For physical advertising, I had little business cards printing with the phone number on them and the words… helloworld (an homage to the traditional computer program used to introduce novices to a new language or toolset). Behind the card on a table sat a single flower and a tv/vcr combo playing old adverts for phone sex lines with this phone number dubbed over top.
During the night images from this video were interlaced briefly between scenes projected on the walls of the cabaret. For reference, this is what some of the images looked like:
botrotica is a service that runs on a Twilio phone number. It is python code which runs a server on an Amazon EC2 server in a docker container with hooks to Amazon Rekognition image analysis. Additionally, there is a trained tensorflow model running for seeded generation, similar to the models used in my previous (and current) work in building an artificial improvisor. Of course, these models are trained with a (very) different dataset than the improvisational dialog agents.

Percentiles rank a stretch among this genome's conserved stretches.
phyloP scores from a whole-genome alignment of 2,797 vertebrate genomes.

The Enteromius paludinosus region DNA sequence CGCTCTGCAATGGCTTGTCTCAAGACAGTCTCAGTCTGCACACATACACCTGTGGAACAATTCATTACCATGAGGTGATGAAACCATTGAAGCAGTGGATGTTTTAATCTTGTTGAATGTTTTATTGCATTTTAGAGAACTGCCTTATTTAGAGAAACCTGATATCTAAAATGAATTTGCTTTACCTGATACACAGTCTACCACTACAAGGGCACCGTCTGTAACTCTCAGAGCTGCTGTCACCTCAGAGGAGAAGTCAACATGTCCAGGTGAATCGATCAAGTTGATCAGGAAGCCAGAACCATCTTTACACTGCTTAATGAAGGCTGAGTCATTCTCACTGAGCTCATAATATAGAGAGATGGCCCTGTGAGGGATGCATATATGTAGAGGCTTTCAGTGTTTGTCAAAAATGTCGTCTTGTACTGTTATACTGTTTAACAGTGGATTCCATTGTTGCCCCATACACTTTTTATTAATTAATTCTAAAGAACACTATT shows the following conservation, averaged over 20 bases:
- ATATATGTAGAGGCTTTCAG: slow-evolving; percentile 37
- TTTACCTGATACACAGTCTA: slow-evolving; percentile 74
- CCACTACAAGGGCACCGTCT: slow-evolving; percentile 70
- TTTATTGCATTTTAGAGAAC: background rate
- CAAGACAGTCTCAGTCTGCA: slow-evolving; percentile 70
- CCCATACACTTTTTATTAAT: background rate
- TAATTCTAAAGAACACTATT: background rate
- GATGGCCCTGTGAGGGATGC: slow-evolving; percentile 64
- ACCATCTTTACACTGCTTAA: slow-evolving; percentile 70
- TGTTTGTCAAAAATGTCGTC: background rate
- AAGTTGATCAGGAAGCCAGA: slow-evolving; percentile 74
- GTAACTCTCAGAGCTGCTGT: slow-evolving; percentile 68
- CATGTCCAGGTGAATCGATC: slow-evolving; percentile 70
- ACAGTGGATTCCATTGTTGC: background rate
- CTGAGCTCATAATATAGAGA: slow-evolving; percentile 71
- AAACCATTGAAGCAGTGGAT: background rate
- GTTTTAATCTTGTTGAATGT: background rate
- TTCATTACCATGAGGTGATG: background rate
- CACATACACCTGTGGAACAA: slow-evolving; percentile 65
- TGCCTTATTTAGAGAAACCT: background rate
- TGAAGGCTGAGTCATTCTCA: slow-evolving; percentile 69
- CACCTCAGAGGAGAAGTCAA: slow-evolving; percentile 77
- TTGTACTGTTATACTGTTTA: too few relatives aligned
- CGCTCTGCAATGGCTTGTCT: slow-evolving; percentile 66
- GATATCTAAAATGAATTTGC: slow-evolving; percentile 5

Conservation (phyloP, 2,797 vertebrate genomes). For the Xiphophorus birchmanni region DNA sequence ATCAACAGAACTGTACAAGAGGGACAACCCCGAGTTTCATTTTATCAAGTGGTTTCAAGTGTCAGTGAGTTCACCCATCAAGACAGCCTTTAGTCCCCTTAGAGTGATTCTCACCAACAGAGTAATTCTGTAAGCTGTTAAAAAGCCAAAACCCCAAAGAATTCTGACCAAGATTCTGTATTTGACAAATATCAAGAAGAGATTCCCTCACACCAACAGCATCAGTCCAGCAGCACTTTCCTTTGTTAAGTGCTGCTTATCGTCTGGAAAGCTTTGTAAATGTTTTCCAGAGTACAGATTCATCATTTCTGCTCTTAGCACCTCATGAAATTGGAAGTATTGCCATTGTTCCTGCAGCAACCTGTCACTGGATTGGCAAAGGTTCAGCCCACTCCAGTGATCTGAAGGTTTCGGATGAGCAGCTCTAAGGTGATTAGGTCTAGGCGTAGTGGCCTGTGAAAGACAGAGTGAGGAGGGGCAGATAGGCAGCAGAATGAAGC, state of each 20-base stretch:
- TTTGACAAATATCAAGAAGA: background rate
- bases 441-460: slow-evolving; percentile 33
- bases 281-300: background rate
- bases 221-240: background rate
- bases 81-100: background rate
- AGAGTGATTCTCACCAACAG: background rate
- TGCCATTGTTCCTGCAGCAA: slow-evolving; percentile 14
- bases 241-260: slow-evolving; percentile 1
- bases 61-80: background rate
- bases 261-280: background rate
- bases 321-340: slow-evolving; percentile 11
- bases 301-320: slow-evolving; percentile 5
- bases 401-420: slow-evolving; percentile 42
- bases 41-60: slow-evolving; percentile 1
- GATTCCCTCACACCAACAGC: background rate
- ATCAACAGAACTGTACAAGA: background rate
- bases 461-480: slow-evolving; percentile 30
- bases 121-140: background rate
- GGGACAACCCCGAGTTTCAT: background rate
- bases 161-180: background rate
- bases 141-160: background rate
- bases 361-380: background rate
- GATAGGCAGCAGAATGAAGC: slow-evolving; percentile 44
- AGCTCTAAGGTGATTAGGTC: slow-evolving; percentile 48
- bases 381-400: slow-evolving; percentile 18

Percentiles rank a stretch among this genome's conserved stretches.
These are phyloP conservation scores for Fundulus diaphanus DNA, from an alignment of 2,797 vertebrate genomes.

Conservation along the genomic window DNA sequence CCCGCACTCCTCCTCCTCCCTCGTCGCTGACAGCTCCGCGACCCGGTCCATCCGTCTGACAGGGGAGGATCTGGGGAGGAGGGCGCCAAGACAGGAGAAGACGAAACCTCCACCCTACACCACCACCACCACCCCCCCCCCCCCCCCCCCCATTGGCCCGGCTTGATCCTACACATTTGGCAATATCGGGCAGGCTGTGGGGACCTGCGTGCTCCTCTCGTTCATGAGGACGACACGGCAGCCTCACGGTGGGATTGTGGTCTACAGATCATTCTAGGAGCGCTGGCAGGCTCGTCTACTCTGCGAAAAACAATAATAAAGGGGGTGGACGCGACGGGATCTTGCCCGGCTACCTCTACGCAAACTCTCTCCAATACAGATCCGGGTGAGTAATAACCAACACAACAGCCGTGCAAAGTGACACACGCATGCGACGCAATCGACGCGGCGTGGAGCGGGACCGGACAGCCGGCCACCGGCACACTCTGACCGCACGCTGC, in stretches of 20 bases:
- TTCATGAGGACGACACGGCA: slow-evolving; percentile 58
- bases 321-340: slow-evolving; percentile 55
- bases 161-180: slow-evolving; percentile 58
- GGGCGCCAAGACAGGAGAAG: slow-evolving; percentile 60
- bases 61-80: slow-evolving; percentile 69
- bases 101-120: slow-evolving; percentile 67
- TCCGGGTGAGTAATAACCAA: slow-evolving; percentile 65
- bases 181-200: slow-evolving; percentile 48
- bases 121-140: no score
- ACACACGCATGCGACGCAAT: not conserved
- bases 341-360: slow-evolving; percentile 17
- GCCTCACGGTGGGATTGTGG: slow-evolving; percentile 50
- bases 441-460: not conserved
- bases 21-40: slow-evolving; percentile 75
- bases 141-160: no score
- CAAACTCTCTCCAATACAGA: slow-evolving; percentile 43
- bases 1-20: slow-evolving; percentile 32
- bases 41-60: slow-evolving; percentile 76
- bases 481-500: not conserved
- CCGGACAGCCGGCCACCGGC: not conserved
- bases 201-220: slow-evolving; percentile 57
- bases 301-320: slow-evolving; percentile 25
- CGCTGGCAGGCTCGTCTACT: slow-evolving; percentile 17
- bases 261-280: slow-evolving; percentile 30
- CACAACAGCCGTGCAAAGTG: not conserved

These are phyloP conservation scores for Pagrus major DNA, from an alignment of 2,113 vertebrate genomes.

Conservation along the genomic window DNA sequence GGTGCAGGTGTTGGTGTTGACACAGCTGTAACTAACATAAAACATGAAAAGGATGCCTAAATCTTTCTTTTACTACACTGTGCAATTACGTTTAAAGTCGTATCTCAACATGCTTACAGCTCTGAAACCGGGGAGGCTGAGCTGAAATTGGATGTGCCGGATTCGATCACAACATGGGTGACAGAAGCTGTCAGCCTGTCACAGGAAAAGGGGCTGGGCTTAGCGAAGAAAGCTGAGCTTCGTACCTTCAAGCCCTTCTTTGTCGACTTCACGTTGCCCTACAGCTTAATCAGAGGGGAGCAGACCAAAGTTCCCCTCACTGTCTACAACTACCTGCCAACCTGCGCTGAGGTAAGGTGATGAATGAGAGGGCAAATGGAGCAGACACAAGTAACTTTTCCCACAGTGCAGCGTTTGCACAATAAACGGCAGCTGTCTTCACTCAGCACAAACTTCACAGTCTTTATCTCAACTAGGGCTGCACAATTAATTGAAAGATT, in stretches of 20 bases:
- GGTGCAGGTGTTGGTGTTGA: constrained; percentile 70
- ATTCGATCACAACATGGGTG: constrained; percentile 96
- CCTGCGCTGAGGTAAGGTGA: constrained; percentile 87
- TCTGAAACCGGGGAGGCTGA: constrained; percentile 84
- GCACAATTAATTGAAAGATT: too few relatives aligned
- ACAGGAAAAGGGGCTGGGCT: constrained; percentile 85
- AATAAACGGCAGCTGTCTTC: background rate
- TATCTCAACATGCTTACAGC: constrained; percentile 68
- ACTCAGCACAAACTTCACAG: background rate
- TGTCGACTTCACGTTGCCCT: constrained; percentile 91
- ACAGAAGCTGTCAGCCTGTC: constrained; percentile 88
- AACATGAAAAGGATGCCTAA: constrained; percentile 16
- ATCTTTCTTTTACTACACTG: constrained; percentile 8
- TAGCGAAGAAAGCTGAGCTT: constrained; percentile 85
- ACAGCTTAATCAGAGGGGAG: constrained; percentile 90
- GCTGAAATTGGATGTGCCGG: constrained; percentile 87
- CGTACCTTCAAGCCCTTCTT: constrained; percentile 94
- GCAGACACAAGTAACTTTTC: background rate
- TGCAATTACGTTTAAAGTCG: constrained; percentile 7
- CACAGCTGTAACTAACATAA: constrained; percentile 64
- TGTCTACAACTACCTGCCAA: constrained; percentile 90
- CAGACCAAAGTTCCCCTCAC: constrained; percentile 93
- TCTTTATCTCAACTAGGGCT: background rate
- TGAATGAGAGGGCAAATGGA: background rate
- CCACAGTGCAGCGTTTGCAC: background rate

The results were incredible with 847 messages (731 SMS + 136 MMS) over the course of a single evening (5.5 hours). Interactions varied from innocent to full on sexy-text-messaging exchanging images and dirty talk, back and forth between human and agent. There were 64 minutes of recorded voice messages from 144 voice calls to the number.
From human texts the system parsed and responded from a wide variety of ways. Some of these more engaging than others… similar to human-to-human communication.
botrotica served as an interesting window into the world sext messaging. It illuminated how popular simple chat interactions can be if prepared, produced, developed, and deployed appropriately and in interesting ways.